The definition of a financial adviser needs to be brought “into the 21st century”, according to The Advisers Association.
Referencing the Financial Services Council (FSC) white paper, released earlier this month, which was a blueprint for a simplified regulatory framework that could reduce the cost of providing financial advice and allow advisers to spend more time with new and existing clients.
According to the Australian Securities and Investments Commission, a financial adviser was defined as an Australian Financial Services licensee, authorised representative, employee or director of an AFS licensee who was authorised to provide personal advice to retail clients in relation to relevant financial products to retail clients.
However, this definition placed too much emphasis on financial products, Neil Macdonald, chief executive of TAA said.
“There is a 20-year-old definition of what an adviser does, we need to bring it into the 21st century especially in terms of regulation,” he said.
“There is a lot of focus on products and the DDO [design and distribution obligation] requirements which talk about advisers being ‘distributors’ of products. But, in real life, advisers spend a lot of time talking about a client’s circumstances and various strategies before they get to discussing products.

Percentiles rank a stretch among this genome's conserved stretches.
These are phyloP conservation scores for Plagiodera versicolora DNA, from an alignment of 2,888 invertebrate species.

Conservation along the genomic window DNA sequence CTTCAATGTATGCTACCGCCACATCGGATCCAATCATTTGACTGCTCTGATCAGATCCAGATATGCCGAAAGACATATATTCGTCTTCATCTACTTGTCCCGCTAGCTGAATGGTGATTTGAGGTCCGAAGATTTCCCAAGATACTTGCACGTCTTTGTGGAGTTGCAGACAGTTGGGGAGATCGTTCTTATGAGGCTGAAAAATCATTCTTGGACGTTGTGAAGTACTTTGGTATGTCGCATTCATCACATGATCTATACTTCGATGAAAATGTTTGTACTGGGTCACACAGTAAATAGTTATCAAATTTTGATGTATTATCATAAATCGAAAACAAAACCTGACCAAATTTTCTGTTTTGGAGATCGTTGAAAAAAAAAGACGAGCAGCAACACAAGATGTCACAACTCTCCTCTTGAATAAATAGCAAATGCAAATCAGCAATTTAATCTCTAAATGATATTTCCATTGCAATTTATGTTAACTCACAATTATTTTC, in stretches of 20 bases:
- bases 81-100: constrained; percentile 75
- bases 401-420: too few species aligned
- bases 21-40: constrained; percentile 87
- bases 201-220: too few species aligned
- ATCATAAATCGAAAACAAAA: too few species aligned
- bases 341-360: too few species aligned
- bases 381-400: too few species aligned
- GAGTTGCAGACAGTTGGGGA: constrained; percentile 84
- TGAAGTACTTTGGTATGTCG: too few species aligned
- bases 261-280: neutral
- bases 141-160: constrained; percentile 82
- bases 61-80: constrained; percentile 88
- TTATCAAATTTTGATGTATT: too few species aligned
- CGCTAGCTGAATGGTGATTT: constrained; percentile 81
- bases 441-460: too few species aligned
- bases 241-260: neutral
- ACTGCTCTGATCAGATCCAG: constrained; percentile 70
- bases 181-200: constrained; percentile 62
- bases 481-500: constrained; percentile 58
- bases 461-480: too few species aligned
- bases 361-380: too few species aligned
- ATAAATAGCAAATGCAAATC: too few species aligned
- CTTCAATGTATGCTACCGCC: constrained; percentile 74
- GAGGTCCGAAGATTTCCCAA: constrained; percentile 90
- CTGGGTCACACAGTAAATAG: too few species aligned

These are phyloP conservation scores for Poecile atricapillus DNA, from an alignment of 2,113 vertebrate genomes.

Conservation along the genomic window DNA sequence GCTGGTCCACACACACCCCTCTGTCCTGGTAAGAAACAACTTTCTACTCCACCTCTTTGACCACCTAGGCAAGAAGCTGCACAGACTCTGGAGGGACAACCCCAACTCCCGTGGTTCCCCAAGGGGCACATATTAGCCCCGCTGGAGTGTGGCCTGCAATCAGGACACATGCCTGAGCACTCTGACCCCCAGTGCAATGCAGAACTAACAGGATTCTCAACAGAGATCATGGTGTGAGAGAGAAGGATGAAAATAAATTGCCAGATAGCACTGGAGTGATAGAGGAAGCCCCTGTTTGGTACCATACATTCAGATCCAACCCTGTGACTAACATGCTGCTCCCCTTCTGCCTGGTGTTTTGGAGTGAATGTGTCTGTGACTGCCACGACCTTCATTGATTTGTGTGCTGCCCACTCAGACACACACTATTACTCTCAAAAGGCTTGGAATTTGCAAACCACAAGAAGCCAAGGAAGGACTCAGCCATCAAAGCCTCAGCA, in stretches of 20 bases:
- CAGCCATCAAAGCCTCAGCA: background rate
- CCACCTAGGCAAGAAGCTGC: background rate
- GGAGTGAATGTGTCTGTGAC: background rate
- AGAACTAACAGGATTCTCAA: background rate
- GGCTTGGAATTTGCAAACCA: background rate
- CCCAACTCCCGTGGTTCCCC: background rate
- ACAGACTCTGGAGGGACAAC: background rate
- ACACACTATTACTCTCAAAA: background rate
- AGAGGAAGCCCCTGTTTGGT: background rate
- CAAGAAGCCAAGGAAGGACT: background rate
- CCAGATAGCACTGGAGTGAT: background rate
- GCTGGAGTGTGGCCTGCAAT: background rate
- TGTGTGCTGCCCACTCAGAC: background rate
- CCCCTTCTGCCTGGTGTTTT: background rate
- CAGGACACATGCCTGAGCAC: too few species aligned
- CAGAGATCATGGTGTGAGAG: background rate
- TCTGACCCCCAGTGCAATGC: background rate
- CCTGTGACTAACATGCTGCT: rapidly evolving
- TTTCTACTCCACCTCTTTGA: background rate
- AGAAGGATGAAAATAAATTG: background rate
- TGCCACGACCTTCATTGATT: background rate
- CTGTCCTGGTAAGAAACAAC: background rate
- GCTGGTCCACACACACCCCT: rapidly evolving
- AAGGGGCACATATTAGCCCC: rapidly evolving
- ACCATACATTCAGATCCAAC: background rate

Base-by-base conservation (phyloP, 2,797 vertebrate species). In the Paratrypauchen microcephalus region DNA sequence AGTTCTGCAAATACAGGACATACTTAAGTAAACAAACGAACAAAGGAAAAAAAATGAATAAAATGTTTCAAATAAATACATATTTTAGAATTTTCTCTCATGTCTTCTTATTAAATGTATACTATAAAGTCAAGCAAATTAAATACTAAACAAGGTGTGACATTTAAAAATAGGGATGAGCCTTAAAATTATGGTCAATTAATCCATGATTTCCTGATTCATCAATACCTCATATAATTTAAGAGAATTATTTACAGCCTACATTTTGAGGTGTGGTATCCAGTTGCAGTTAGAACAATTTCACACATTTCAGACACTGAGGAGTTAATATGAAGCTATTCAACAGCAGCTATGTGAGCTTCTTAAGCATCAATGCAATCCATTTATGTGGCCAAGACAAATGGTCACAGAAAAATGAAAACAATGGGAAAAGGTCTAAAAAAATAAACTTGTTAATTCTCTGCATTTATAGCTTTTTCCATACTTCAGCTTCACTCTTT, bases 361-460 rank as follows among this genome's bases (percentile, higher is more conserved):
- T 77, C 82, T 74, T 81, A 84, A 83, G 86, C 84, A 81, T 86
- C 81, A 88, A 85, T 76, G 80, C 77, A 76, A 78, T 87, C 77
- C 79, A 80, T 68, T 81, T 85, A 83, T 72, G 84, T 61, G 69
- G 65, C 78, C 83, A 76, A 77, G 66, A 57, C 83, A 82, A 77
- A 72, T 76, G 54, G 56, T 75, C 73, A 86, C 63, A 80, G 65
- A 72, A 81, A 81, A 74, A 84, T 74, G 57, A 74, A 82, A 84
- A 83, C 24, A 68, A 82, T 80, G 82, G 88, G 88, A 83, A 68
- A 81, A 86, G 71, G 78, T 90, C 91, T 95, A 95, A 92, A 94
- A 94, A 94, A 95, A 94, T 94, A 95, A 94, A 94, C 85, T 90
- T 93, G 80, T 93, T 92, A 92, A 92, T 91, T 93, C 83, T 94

“The definition at the moment means you can’t even talk about superannuation.”
Within the FSC paper, it said there were nine different definitions of advice including scaled advice and intra-fund advice.
“The existing framework consists of nine different definitions of advice,40 such as ‘intra-fund advice’, ‘strategic advice’, ‘scaled/limited advice’, which are confusing regulatory terms that do not resonate with consumers,” the paper said.
“Analogous with other professions, the FSC seeks a regime in which an advice provider either provides financial advice or does not, with all advice considered personal advice except where it is simply general information.”
Macdonald also suggested the levels of professionalism and educational standards now required to be a financial adviser should also be reflected in the industry’s standing.
“If I go to a doctor, they don’t have to give me a disclosure, it’s assumed what they are recommending is the best for me. They don’t have to prove why that is.”